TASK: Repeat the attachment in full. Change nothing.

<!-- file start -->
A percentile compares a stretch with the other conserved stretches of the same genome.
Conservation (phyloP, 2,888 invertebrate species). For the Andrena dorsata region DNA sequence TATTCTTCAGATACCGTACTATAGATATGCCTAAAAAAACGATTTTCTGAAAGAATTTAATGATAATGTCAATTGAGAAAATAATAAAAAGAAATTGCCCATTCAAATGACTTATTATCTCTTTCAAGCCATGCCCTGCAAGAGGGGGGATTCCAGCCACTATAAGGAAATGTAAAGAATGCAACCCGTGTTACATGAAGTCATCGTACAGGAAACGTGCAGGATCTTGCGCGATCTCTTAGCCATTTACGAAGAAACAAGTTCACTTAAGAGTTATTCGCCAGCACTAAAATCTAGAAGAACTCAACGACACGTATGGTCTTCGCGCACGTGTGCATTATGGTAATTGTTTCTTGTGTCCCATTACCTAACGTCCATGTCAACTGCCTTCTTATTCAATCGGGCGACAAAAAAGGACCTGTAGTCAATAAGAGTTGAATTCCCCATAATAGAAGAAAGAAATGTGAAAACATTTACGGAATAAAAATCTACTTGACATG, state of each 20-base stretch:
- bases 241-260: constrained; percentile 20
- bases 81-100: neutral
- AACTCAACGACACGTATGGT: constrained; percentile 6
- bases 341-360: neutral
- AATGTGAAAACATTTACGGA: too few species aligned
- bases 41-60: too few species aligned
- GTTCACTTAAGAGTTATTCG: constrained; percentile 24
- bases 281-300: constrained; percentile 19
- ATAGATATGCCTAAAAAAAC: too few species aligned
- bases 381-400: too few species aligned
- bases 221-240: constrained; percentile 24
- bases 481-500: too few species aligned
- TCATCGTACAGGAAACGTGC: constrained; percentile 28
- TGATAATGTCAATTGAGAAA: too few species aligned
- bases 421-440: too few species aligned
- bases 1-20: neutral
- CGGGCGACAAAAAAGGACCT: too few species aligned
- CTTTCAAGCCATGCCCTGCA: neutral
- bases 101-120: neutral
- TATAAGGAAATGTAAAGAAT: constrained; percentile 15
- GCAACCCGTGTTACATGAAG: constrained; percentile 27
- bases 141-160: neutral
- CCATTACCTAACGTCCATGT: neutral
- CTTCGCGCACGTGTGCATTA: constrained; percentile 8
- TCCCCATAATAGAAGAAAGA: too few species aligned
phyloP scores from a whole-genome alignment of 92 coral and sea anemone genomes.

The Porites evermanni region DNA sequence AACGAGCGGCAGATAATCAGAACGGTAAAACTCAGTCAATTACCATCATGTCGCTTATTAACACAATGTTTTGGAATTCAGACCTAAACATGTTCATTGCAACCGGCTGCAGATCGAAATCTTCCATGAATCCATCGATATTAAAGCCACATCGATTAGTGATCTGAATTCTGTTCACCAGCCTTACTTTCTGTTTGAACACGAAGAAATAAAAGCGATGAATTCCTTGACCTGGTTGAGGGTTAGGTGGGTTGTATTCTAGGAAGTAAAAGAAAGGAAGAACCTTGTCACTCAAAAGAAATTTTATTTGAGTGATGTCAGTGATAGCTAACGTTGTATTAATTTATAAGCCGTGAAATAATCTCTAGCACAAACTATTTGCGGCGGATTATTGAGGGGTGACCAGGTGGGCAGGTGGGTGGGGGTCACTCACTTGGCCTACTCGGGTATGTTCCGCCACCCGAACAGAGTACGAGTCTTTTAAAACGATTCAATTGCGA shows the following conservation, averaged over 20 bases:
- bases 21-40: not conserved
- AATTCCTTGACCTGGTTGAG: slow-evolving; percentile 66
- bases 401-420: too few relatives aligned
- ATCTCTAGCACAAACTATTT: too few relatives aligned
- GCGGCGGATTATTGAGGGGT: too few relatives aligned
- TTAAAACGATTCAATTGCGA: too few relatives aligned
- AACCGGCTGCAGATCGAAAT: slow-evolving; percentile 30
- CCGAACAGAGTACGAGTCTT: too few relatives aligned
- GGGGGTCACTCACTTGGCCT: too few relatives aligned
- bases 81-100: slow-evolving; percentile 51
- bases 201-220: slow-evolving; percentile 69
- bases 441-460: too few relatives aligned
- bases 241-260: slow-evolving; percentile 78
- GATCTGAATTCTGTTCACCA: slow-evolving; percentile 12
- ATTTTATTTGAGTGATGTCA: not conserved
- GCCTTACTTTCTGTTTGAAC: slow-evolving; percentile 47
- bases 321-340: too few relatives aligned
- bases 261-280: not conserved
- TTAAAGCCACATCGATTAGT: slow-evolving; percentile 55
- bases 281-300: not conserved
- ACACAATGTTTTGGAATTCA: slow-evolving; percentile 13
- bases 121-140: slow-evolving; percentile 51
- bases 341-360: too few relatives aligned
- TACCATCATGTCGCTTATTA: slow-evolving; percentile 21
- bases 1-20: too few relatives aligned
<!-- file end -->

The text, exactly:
A percentile compares a stretch with the other conserved stretches of the same genome.
Conservation (phyloP, 2,888 invertebrate species). For the Andrena dorsata region DNA sequence TATTCTTCAGATACCGTACTATAGATATGCCTAAAAAAACGATTTTCTGAAAGAATTTAATGATAATGTCAATTGAGAAAATAATAAAAAGAAATTGCCCATTCAAATGACTTATTATCTCTTTCAAGCCATGCCCTGCAAGAGGGGGGATTCCAGCCACTATAAGGAAATGTAAAGAATGCAACCCGTGTTACATGAAGTCATCGTACAGGAAACGTGCAGGATCTTGCGCGATCTCTTAGCCATTTACGAAGAAACAAGTTCACTTAAGAGTTATTCGCCAGCACTAAAATCTAGAAGAACTCAACGACACGTATGGTCTTCGCGCACGTGTGCATTATGGTAATTGTTTCTTGTGTCCCATTACCTAACGTCCATGTCAACTGCCTTCTTATTCAATCGGGCGACAAAAAAGGACCTGTAGTCAATAAGAGTTGAATTCCCCATAATAGAAGAAAGAAATGTGAAAACATTTACGGAATAAAAATCTACTTGACATG, state of each 20-base stretch:
- bases 241-260: constrained; percentile 20
- bases 81-100: neutral
- AACTCAACGACACGTATGGT: constrained; percentile 6
- bases 341-360: neutral
- AATGTGAAAACATTTACGGA: too few species aligned
- bases 41-60: too few species aligned
- GTTCACTTAAGAGTTATTCG: constrained; percentile 24
- bases 281-300: constrained; percentile 19
- ATAGATATGCCTAAAAAAAC: too few species aligned
- bases 381-400: too few species aligned
- bases 221-240: constrained; percentile 24
- bases 481-500: too few species aligned
- TCATCGTACAGGAAACGTGC: constrained; percentile 28
- TGATAATGTCAATTGAGAAA: too few species aligned
- bases 421-440: too few species aligned
- bases 1-20: neutral
- CGGGCGACAAAAAAGGACCT: too few species aligned
- CTTTCAAGCCATGCCCTGCA: neutral
- bases 101-120: neutral
- TATAAGGAAATGTAAAGAAT: constrained; percentile 15
- GCAACCCGTGTTACATGAAG: constrained; percentile 27
- bases 141-160: neutral
- CCATTACCTAACGTCCATGT: neutral
- CTTCGCGCACGTGTGCATTA: constrained; percentile 8
- TCCCCATAATAGAAGAAAGA: too few species aligned
phyloP scores from a whole-genome alignment of 92 coral and sea anemone genomes.

The Porites evermanni region DNA sequence AACGAGCGGCAGATAATCAGAACGGTAAAACTCAGTCAATTACCATCATGTCGCTTATTAACACAATGTTTTGGAATTCAGACCTAAACATGTTCATTGCAACCGGCTGCAGATCGAAATCTTCCATGAATCCATCGATATTAAAGCCACATCGATTAGTGATCTGAATTCTGTTCACCAGCCTTACTTTCTGTTTGAACACGAAGAAATAAAAGCGATGAATTCCTTGACCTGGTTGAGGGTTAGGTGGGTTGTATTCTAGGAAGTAAAAGAAAGGAAGAACCTTGTCACTCAAAAGAAATTTTATTTGAGTGATGTCAGTGATAGCTAACGTTGTATTAATTTATAAGCCGTGAAATAATCTCTAGCACAAACTATTTGCGGCGGATTATTGAGGGGTGACCAGGTGGGCAGGTGGGTGGGGGTCACTCACTTGGCCTACTCGGGTATGTTCCGCCACCCGAACAGAGTACGAGTCTTTTAAAACGATTCAATTGCGA shows the following conservation, averaged over 20 bases:
- bases 21-40: not conserved
- AATTCCTTGACCTGGTTGAG: slow-evolving; percentile 66
- bases 401-420: too few relatives aligned
- ATCTCTAGCACAAACTATTT: too few relatives aligned
- GCGGCGGATTATTGAGGGGT: too few relatives aligned
- TTAAAACGATTCAATTGCGA: too few relatives aligned
- AACCGGCTGCAGATCGAAAT: slow-evolving; percentile 30
- CCGAACAGAGTACGAGTCTT: too few relatives aligned
- GGGGGTCACTCACTTGGCCT: too few relatives aligned
- bases 81-100: slow-evolving; percentile 51
- bases 201-220: slow-evolving; percentile 69
- bases 441-460: too few relatives aligned
- bases 241-260: slow-evolving; percentile 78
- GATCTGAATTCTGTTCACCA: slow-evolving; percentile 12
- ATTTTATTTGAGTGATGTCA: not conserved
- GCCTTACTTTCTGTTTGAAC: slow-evolving; percentile 47
- bases 321-340: too few relatives aligned
- bases 261-280: not conserved
- TTAAAGCCACATCGATTAGT: slow-evolving; percentile 55
- bases 281-300: not conserved
- ACACAATGTTTTGGAATTCA: slow-evolving; percentile 13
- bases 121-140: slow-evolving; percentile 51
- bases 341-360: too few relatives aligned
- TACCATCATGTCGCTTATTA: slow-evolving; percentile 21
- bases 1-20: too few relatives aligned